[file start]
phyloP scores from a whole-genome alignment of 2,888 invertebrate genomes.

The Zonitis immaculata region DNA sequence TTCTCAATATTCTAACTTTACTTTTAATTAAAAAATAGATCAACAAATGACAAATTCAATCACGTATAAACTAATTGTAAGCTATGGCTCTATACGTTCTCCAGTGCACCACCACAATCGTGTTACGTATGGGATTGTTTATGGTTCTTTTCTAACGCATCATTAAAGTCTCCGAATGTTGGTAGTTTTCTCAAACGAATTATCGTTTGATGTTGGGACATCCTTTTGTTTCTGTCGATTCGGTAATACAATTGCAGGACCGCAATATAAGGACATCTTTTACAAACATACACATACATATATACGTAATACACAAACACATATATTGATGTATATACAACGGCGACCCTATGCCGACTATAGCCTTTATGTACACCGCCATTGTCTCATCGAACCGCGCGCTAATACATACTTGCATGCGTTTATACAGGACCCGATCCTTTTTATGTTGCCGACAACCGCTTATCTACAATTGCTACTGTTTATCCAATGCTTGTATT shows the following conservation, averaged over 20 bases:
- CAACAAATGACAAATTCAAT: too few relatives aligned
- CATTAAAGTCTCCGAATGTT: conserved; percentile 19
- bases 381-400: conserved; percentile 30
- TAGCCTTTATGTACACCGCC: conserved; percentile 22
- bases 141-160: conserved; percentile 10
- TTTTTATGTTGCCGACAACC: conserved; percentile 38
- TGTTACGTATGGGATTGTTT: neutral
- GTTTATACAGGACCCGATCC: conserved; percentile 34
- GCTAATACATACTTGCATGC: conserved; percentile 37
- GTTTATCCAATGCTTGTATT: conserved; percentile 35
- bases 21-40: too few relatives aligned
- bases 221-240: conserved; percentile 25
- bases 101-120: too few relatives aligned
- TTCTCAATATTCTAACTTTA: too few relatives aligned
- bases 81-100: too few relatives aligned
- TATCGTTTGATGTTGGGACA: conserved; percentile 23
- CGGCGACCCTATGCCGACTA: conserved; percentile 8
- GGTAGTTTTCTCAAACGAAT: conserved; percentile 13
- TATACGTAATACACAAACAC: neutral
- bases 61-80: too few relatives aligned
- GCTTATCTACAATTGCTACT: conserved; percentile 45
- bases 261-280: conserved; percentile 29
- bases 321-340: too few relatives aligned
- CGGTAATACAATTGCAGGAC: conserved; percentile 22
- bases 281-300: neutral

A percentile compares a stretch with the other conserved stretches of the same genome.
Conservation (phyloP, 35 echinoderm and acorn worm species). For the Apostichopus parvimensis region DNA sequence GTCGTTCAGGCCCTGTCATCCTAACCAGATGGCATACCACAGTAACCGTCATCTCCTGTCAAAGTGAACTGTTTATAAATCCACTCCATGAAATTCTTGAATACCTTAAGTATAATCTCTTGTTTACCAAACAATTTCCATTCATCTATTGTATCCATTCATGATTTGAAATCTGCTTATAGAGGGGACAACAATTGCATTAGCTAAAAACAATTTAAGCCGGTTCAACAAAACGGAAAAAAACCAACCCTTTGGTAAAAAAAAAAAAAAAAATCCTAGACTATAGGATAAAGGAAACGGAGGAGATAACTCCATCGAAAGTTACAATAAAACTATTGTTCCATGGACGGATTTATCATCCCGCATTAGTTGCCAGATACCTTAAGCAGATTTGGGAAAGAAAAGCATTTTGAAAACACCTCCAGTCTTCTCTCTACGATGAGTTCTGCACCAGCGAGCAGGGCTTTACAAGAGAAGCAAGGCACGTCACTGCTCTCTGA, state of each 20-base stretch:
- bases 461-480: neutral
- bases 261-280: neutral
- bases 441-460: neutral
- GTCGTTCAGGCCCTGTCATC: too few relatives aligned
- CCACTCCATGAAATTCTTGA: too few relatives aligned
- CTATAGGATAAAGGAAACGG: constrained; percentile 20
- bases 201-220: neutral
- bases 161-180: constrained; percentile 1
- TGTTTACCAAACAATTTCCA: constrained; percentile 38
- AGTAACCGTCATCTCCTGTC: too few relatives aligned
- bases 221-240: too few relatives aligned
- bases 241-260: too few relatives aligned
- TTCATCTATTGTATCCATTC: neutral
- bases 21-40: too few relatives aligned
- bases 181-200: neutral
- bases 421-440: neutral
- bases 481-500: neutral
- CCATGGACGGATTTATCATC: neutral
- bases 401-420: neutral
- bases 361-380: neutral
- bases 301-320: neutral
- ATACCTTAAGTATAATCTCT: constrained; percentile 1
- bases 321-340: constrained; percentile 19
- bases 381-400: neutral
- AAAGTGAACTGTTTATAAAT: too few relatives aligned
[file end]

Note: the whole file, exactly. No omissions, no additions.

phyloP scores from a whole-genome alignment of 2,888 invertebrate genomes.

The Zonitis immaculata region DNA sequence TTCTCAATATTCTAACTTTACTTTTAATTAAAAAATAGATCAACAAATGACAAATTCAATCACGTATAAACTAATTGTAAGCTATGGCTCTATACGTTCTCCAGTGCACCACCACAATCGTGTTACGTATGGGATTGTTTATGGTTCTTTTCTAACGCATCATTAAAGTCTCCGAATGTTGGTAGTTTTCTCAAACGAATTATCGTTTGATGTTGGGACATCCTTTTGTTTCTGTCGATTCGGTAATACAATTGCAGGACCGCAATATAAGGACATCTTTTACAAACATACACATACATATATACGTAATACACAAACACATATATTGATGTATATACAACGGCGACCCTATGCCGACTATAGCCTTTATGTACACCGCCATTGTCTCATCGAACCGCGCGCTAATACATACTTGCATGCGTTTATACAGGACCCGATCCTTTTTATGTTGCCGACAACCGCTTATCTACAATTGCTACTGTTTATCCAATGCTTGTATT shows the following conservation, averaged over 20 bases:
- CAACAAATGACAAATTCAAT: too few relatives aligned
- CATTAAAGTCTCCGAATGTT: conserved; percentile 19
- bases 381-400: conserved; percentile 30
- TAGCCTTTATGTACACCGCC: conserved; percentile 22
- bases 141-160: conserved; percentile 10
- TTTTTATGTTGCCGACAACC: conserved; percentile 38
- TGTTACGTATGGGATTGTTT: neutral
- GTTTATACAGGACCCGATCC: conserved; percentile 34
- GCTAATACATACTTGCATGC: conserved; percentile 37
- GTTTATCCAATGCTTGTATT: conserved; percentile 35
- bases 21-40: too few relatives aligned
- bases 221-240: conserved; percentile 25
- bases 101-120: too few relatives aligned
- TTCTCAATATTCTAACTTTA: too few relatives aligned
- bases 81-100: too few relatives aligned
- TATCGTTTGATGTTGGGACA: conserved; percentile 23
- CGGCGACCCTATGCCGACTA: conserved; percentile 8
- GGTAGTTTTCTCAAACGAAT: conserved; percentile 13
- TATACGTAATACACAAACAC: neutral
- bases 61-80: too few relatives aligned
- GCTTATCTACAATTGCTACT: conserved; percentile 45
- bases 261-280: conserved; percentile 29
- bases 321-340: too few relatives aligned
- CGGTAATACAATTGCAGGAC: conserved; percentile 22
- bases 281-300: neutral

A percentile compares a stretch with the other conserved stretches of the same genome.
Conservation (phyloP, 35 echinoderm and acorn worm species). For the Apostichopus parvimensis region DNA sequence GTCGTTCAGGCCCTGTCATCCTAACCAGATGGCATACCACAGTAACCGTCATCTCCTGTCAAAGTGAACTGTTTATAAATCCACTCCATGAAATTCTTGAATACCTTAAGTATAATCTCTTGTTTACCAAACAATTTCCATTCATCTATTGTATCCATTCATGATTTGAAATCTGCTTATAGAGGGGACAACAATTGCATTAGCTAAAAACAATTTAAGCCGGTTCAACAAAACGGAAAAAAACCAACCCTTTGGTAAAAAAAAAAAAAAAAATCCTAGACTATAGGATAAAGGAAACGGAGGAGATAACTCCATCGAAAGTTACAATAAAACTATTGTTCCATGGACGGATTTATCATCCCGCATTAGTTGCCAGATACCTTAAGCAGATTTGGGAAAGAAAAGCATTTTGAAAACACCTCCAGTCTTCTCTCTACGATGAGTTCTGCACCAGCGAGCAGGGCTTTACAAGAGAAGCAAGGCACGTCACTGCTCTCTGA, state of each 20-base stretch:
- bases 461-480: neutral
- bases 261-280: neutral
- bases 441-460: neutral
- GTCGTTCAGGCCCTGTCATC: too few relatives aligned
- CCACTCCATGAAATTCTTGA: too few relatives aligned
- CTATAGGATAAAGGAAACGG: constrained; percentile 20
- bases 201-220: neutral
- bases 161-180: constrained; percentile 1
- TGTTTACCAAACAATTTCCA: constrained; percentile 38
- AGTAACCGTCATCTCCTGTC: too few relatives aligned
- bases 221-240: too few relatives aligned
- bases 241-260: too few relatives aligned
- TTCATCTATTGTATCCATTC: neutral
- bases 21-40: too few relatives aligned
- bases 181-200: neutral
- bases 421-440: neutral
- bases 481-500: neutral
- CCATGGACGGATTTATCATC: neutral
- bases 401-420: neutral
- bases 361-380: neutral
- bases 301-320: neutral
- ATACCTTAAGTATAATCTCT: constrained; percentile 1
- bases 321-340: constrained; percentile 19
- bases 381-400: neutral
- AAAGTGAACTGTTTATAAAT: too few relatives aligned